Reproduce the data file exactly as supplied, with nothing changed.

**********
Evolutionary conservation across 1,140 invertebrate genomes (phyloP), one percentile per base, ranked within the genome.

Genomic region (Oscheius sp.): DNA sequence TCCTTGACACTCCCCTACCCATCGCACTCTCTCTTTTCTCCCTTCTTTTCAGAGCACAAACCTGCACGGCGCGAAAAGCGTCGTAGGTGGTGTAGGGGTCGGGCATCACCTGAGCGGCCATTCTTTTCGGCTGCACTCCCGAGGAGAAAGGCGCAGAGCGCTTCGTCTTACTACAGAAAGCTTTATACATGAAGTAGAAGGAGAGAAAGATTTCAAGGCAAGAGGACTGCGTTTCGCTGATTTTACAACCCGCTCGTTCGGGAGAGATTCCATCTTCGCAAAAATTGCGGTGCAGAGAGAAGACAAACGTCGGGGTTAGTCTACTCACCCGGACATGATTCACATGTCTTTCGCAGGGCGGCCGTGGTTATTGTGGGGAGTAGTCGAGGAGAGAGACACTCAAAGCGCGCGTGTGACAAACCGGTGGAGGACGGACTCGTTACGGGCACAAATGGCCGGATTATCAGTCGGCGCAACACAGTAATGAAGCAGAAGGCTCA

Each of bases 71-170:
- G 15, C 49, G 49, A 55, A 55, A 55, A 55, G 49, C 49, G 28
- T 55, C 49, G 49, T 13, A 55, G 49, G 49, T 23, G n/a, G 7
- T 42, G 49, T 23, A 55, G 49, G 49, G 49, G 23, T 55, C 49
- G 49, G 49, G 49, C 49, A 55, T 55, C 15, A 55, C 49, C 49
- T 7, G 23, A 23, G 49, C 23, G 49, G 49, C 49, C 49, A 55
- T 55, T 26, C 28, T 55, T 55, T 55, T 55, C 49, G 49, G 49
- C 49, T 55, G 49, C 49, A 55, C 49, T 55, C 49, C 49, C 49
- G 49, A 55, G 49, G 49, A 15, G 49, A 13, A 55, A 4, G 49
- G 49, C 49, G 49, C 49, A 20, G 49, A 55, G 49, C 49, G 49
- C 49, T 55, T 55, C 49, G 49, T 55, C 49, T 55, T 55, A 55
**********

Evolutionary conservation across 1,140 invertebrate genomes (phyloP), one percentile per base, ranked within the genome.

Genomic region (Oscheius sp.): DNA sequence TCCTTGACACTCCCCTACCCATCGCACTCTCTCTTTTCTCCCTTCTTTTCAGAGCACAAACCTGCACGGCGCGAAAAGCGTCGTAGGTGGTGTAGGGGTCGGGCATCACCTGAGCGGCCATTCTTTTCGGCTGCACTCCCGAGGAGAAAGGCGCAGAGCGCTTCGTCTTACTACAGAAAGCTTTATACATGAAGTAGAAGGAGAGAAAGATTTCAAGGCAAGAGGACTGCGTTTCGCTGATTTTACAACCCGCTCGTTCGGGAGAGATTCCATCTTCGCAAAAATTGCGGTGCAGAGAGAAGACAAACGTCGGGGTTAGTCTACTCACCCGGACATGATTCACATGTCTTTCGCAGGGCGGCCGTGGTTATTGTGGGGAGTAGTCGAGGAGAGAGACACTCAAAGCGCGCGTGTGACAAACCGGTGGAGGACGGACTCGTTACGGGCACAAATGGCCGGATTATCAGTCGGCGCAACACAGTAATGAAGCAGAAGGCTCA

Each of bases 71-170:
- G 15, C 49, G 49, A 55, A 55, A 55, A 55, G 49, C 49, G 28
- T 55, C 49, G 49, T 13, A 55, G 49, G 49, T 23, G n/a, G 7
- T 42, G 49, T 23, A 55, G 49, G 49, G 49, G 23, T 55, C 49
- G 49, G 49, G 49, C 49, A 55, T 55, C 15, A 55, C 49, C 49
- T 7, G 23, A 23, G 49, C 23, G 49, G 49, C 49, C 49, A 55
- T 55, T 26, C 28, T 55, T 55, T 55, T 55, C 49, G 49, G 49
- C 49, T 55, G 49, C 49, A 55, C 49, T 55, C 49, C 49, C 49
- G 49, A 55, G 49, G 49, A 15, G 49, A 13, A 55, A 4, G 49
- G 49, C 49, G 49, C 49, A 20, G 49, A 55, G 49, C 49, G 49
- C 49, T 55, T 55, C 49, G 49, T 55, C 49, T 55, T 55, A 55